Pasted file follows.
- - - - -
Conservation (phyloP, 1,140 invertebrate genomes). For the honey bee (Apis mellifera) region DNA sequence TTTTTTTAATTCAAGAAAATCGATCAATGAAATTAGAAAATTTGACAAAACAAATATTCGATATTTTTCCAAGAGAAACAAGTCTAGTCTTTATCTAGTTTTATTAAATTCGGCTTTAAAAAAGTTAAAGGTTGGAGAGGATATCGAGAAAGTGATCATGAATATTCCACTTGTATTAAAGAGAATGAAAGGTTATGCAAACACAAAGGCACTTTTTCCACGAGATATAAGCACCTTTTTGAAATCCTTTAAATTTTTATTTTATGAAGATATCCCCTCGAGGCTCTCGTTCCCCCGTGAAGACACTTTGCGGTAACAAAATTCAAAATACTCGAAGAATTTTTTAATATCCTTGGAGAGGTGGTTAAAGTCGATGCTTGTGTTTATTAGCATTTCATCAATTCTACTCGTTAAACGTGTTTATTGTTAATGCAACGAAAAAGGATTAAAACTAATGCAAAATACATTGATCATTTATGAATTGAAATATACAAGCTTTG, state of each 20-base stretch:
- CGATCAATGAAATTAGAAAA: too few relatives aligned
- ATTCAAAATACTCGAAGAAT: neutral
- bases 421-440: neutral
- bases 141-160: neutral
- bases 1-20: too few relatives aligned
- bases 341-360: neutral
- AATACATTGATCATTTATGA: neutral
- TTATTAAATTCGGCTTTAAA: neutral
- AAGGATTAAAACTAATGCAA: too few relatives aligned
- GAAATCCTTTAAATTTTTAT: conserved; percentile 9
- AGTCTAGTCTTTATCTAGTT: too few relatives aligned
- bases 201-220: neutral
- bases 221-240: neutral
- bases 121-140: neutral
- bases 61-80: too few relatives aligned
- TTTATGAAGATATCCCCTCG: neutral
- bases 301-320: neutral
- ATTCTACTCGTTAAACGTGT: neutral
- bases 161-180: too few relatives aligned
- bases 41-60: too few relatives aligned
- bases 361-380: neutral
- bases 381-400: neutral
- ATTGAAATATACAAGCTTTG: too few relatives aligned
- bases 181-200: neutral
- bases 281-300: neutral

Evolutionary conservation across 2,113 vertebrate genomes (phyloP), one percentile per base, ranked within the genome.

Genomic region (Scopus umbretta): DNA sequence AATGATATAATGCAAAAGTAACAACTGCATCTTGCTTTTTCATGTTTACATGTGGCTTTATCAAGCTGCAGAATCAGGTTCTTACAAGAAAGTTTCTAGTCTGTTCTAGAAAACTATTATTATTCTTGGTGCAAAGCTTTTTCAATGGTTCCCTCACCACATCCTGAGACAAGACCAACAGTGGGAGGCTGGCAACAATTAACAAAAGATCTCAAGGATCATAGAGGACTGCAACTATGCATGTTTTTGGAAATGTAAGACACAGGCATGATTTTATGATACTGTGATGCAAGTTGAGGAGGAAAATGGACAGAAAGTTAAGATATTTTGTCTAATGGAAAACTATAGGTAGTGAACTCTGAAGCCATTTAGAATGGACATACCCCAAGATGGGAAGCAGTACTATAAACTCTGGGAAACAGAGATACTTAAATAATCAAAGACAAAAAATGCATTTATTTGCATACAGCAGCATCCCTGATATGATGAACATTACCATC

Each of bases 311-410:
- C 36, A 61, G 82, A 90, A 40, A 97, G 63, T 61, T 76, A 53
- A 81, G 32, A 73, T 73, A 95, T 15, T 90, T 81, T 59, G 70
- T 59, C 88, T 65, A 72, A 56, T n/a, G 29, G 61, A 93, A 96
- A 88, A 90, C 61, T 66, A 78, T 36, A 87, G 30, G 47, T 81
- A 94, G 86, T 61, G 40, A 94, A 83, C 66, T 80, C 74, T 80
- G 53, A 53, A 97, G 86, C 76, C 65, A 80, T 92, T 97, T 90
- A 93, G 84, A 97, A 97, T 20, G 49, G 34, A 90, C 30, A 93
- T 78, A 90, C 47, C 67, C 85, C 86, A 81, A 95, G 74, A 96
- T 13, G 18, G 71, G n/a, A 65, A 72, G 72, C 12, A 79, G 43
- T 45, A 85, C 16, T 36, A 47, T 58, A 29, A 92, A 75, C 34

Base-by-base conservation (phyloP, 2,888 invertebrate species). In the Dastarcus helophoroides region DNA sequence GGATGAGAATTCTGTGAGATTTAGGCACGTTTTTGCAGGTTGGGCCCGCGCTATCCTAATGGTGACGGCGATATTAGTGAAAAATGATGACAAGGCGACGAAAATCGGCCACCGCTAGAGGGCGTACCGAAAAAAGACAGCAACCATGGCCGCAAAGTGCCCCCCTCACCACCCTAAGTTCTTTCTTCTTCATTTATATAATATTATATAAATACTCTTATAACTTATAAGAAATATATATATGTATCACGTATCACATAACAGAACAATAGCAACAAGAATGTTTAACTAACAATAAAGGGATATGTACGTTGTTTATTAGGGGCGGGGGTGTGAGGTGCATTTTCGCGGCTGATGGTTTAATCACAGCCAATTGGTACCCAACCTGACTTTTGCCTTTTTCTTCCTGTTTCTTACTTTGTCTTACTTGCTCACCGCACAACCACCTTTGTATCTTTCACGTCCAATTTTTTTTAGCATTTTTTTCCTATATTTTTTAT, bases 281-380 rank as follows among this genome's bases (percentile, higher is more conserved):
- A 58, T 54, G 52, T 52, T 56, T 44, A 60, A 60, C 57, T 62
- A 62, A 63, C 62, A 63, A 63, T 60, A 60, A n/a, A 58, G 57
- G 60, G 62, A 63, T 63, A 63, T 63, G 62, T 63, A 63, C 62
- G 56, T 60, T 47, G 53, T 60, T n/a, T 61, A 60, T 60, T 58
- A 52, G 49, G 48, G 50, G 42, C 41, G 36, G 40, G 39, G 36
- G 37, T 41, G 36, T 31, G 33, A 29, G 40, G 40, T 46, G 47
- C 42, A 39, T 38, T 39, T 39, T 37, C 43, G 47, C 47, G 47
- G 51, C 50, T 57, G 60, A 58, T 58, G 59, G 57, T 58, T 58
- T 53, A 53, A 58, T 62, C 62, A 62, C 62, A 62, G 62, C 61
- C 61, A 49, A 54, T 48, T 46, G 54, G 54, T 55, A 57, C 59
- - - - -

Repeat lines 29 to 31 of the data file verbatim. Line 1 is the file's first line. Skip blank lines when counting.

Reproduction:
Each of bases 311-410:
- C 36, A 61, G 82, A 90, A 40, A 97, G 63, T 61, T 76, A 53
- A 81, G 32, A 73, T 73, A 95, T 15, T 90, T 81, T 59, G 70